I agree for the need to "Proceed with caution". Too many jackals anxiously await the errors by those who are well intentioned and by the unscrupulous in order to point the finger and say, "Ah ha, told you so!"

There are genuine needs to be met. There are genuine ministries standing in the gap to alleviate the needs of its community.


jjbrock said...

Rev I agree with your post. The church have to be and must be very careful this is a very slipper slop.

The Government will have power and control of the pulpit because the church would have sold it for a small morsel of bread.

The Government will be telling the church what can be spoke and taught from the pulpit. We no what the government will do with anything they get their hands on.

Gabriele said...

I enjoyed your blog and will be back to read more. Yes you are right to be cautious.
God bless you.

Mista Jaycee said...

I wrote a post last year Double R stating I was not in favor of The Church mixing with the State. I would hope Mr. Obama would end that because the old rule applies. If you take my money you wear my brand.

Whoever pay gets a say!

Only God gets a say dig?
Much Love

Lisa Renee said...


Very thought provoking and very true, whenever you throw politics and money into something, it creates issues. Once you've gotten used to the income, you find you are more willing to do things that you would never have considered as far as watering down beliefs/expectations to keep what you have.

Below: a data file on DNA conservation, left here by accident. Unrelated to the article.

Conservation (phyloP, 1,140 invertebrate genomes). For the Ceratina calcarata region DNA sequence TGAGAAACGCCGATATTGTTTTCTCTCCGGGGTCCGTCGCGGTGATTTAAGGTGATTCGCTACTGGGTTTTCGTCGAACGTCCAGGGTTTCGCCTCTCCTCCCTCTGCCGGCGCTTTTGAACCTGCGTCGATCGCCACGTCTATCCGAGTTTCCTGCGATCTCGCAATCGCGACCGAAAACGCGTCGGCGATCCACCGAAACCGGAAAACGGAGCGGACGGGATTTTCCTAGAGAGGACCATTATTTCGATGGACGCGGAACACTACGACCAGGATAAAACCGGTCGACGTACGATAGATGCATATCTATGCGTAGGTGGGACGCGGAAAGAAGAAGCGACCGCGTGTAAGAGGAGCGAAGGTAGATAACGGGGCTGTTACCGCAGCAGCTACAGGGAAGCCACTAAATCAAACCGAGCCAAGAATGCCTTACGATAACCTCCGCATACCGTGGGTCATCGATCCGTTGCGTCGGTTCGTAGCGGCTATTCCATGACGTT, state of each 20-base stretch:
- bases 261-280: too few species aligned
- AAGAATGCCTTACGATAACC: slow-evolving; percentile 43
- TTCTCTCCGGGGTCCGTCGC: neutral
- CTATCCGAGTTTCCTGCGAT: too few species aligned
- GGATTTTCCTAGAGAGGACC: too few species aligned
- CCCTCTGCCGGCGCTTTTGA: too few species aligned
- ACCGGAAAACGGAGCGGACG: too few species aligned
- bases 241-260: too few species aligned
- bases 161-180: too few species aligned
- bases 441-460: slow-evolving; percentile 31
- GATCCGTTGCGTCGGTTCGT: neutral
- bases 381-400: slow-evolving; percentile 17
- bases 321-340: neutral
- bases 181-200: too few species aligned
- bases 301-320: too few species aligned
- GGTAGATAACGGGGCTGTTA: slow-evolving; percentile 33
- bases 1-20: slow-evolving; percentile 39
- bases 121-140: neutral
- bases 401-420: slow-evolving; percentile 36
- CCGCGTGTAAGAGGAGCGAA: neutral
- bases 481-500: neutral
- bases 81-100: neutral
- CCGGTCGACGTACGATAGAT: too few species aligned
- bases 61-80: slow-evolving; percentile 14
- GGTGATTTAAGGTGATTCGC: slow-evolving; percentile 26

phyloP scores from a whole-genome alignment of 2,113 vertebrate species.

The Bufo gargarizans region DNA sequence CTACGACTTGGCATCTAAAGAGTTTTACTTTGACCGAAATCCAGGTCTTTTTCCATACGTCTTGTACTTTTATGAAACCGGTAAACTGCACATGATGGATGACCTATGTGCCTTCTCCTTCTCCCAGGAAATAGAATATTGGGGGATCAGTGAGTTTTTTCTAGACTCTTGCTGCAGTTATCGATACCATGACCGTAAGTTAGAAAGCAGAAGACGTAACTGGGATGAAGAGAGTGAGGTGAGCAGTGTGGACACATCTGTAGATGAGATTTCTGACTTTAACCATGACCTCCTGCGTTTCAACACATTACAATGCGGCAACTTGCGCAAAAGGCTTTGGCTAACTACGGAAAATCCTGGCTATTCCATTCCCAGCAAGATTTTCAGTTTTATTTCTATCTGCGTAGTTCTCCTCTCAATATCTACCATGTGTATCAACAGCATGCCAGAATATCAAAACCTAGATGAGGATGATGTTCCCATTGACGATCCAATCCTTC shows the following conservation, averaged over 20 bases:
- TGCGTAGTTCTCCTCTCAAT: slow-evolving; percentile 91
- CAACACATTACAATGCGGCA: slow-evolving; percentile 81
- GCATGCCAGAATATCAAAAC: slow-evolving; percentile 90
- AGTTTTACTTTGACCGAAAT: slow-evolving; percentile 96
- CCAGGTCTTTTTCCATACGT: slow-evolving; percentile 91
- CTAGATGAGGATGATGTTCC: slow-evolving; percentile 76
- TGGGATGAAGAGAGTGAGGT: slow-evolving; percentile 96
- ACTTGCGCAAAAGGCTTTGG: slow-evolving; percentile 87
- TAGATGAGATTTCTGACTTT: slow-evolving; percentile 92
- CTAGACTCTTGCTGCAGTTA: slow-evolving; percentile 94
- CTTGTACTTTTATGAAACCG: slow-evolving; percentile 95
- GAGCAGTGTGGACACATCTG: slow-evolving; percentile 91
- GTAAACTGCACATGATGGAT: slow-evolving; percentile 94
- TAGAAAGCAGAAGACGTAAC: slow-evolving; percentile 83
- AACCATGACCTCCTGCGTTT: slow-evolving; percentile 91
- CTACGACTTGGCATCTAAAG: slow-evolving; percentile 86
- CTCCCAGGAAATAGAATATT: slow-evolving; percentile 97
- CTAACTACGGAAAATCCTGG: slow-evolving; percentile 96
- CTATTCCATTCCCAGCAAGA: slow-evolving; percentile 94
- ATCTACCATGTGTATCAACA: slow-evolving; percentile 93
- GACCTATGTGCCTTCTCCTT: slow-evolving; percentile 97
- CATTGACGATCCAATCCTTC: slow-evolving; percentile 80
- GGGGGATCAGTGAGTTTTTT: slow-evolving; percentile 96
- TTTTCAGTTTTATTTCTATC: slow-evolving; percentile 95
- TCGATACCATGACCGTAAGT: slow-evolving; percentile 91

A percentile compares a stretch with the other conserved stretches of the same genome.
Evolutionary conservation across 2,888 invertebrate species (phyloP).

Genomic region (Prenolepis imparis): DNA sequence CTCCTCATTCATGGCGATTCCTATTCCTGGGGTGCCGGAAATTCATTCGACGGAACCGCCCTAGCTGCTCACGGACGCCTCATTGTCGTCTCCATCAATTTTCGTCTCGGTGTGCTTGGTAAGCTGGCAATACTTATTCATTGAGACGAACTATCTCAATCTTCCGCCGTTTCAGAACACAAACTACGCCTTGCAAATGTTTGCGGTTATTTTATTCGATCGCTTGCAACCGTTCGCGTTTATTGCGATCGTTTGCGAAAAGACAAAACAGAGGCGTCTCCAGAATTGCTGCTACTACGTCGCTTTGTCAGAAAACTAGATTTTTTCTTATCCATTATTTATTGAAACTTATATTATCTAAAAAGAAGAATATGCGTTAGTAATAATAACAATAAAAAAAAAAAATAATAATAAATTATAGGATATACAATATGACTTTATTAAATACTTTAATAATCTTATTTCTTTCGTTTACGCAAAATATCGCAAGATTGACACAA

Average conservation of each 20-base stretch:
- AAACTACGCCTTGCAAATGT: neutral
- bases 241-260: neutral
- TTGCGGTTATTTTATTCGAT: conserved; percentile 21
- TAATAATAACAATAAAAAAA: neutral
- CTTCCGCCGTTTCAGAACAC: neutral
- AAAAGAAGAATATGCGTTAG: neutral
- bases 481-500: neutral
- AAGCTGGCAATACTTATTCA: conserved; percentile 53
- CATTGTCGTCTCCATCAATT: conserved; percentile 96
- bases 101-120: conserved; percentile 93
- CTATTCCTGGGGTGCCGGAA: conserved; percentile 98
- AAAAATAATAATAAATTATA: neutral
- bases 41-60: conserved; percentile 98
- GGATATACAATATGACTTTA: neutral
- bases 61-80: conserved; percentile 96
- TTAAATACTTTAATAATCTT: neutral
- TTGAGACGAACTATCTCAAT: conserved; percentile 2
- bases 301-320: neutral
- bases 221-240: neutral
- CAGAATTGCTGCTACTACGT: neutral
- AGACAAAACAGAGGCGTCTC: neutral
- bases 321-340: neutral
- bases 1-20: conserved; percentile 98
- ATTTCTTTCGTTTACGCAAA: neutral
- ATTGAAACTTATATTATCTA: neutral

Believer 1964 said...

Proceed with caution is a given, as well as with prayer and seeking other alternatives to raise funds/capital for your ministry. Still, no matter who's funding it there can be a conflict of interest, and more.

msladydeborah said...

This is a good analysis of the situation. I was not aware that Bishop Vashti McKenzie was active in this effort. She is a dynamic leader and a very intelligent woman.

I am a member of the Presbyterian Church. Having access to funding would tremendously boost up our ministry within our community. We give away over a thousand food packages a month. Currently our congregation funds that effort. We also work on saving homes, providing health care and transportation for the members who cannot drive to doctor's appointments or to run their errands.

I believe that it important to proceed with caution in this area. I have only been a member of this body for a little over five years but it would be difficult for me to imagine having our silence brought by the Feddies. I may be wrong on this point but after attending meetings and seeing how business is conducted, I would be the first to warn Obama and any other politican to beware of how they tread on us. We will have our say and if necessary work hard to refund the money to preserve that right! said...

Hi Pastor,

I am glad you are willing to really take that discussion where FEW are willing to go!

I am continually blessed by stopping by here!

Peace, blessings and DUNAMIS!

Vérité Parlant said...

Proceed with caution is right on the money (no pun intended). Sometimes with all the controversy brewing over separation of state and church, which largely focuses on the idea of protecting the integrity of the American people and democracy from becoming a theocracy, Christians forget that separation of church and state also protects the church from undue governmental interference.

I think one danger is that some church members may use the church receiving government funds as an excuse to shirk their own financial responsibilities to the church.

Also, we have to remember how often in both the Old Testament and the New Testament that God makes it clear that he loathes compromise of trying to serve two masters.

Thank you for this provocative post, Rev.